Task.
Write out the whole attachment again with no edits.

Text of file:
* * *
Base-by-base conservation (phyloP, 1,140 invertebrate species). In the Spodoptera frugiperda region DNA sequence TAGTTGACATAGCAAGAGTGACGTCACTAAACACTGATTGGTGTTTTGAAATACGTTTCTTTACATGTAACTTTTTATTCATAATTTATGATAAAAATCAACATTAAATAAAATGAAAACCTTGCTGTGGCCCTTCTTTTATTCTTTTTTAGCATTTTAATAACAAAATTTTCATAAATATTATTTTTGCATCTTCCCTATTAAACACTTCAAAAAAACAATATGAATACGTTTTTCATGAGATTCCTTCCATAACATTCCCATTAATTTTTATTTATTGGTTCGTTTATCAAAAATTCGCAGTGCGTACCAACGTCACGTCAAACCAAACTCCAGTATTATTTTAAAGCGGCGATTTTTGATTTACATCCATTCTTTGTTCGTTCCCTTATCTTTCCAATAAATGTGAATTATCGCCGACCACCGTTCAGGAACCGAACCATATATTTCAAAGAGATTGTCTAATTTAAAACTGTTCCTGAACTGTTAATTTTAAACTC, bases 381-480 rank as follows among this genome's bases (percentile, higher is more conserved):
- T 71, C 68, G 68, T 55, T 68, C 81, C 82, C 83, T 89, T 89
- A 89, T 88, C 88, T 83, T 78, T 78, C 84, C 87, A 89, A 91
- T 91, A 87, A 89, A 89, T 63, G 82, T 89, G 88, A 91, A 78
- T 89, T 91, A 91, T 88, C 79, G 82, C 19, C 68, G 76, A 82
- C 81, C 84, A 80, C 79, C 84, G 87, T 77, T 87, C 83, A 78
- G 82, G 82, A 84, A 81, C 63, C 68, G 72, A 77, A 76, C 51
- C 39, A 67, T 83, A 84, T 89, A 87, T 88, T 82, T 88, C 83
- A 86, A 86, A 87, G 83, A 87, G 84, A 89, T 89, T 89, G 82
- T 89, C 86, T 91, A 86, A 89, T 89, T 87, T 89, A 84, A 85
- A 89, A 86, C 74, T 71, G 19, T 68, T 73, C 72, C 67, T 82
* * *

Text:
Base-by-base conservation (phyloP, 1,140 invertebrate species). In the Spodoptera frugiperda region DNA sequence TAGTTGACATAGCAAGAGTGACGTCACTAAACACTGATTGGTGTTTTGAAATACGTTTCTTTACATGTAACTTTTTATTCATAATTTATGATAAAAATCAACATTAAATAAAATGAAAACCTTGCTGTGGCCCTTCTTTTATTCTTTTTTAGCATTTTAATAACAAAATTTTCATAAATATTATTTTTGCATCTTCCCTATTAAACACTTCAAAAAAACAATATGAATACGTTTTTCATGAGATTCCTTCCATAACATTCCCATTAATTTTTATTTATTGGTTCGTTTATCAAAAATTCGCAGTGCGTACCAACGTCACGTCAAACCAAACTCCAGTATTATTTTAAAGCGGCGATTTTTGATTTACATCCATTCTTTGTTCGTTCCCTTATCTTTCCAATAAATGTGAATTATCGCCGACCACCGTTCAGGAACCGAACCATATATTTCAAAGAGATTGTCTAATTTAAAACTGTTCCTGAACTGTTAATTTTAAACTC, bases 381-480 rank as follows among this genome's bases (percentile, higher is more conserved):
- T 71, C 68, G 68, T 55, T 68, C 81, C 82, C 83, T 89, T 89
- A 89, T 88, C 88, T 83, T 78, T 78, C 84, C 87, A 89, A 91
- T 91, A 87, A 89, A 89, T 63, G 82, T 89, G 88, A 91, A 78
- T 89, T 91, A 91, T 88, C 79, G 82, C 19, C 68, G 76, A 82
- C 81, C 84, A 80, C 79, C 84, G 87, T 77, T 87, C 83, A 78
- G 82, G 82, A 84, A 81, C 63, C 68, G 72, A 77, A 76, C 51
- C 39, A 67, T 83, A 84, T 89, A 87, T 88, T 82, T 88, C 83
- A 86, A 86, A 87, G 83, A 87, G 84, A 89, T 89, T 89, G 82
- T 89, C 86, T 91, A 86, A 89, T 89, T 87, T 89, A 84, A 85
- A 89, A 86, C 74, T 71, G 19, T 68, T 73, C 72, C 67, T 82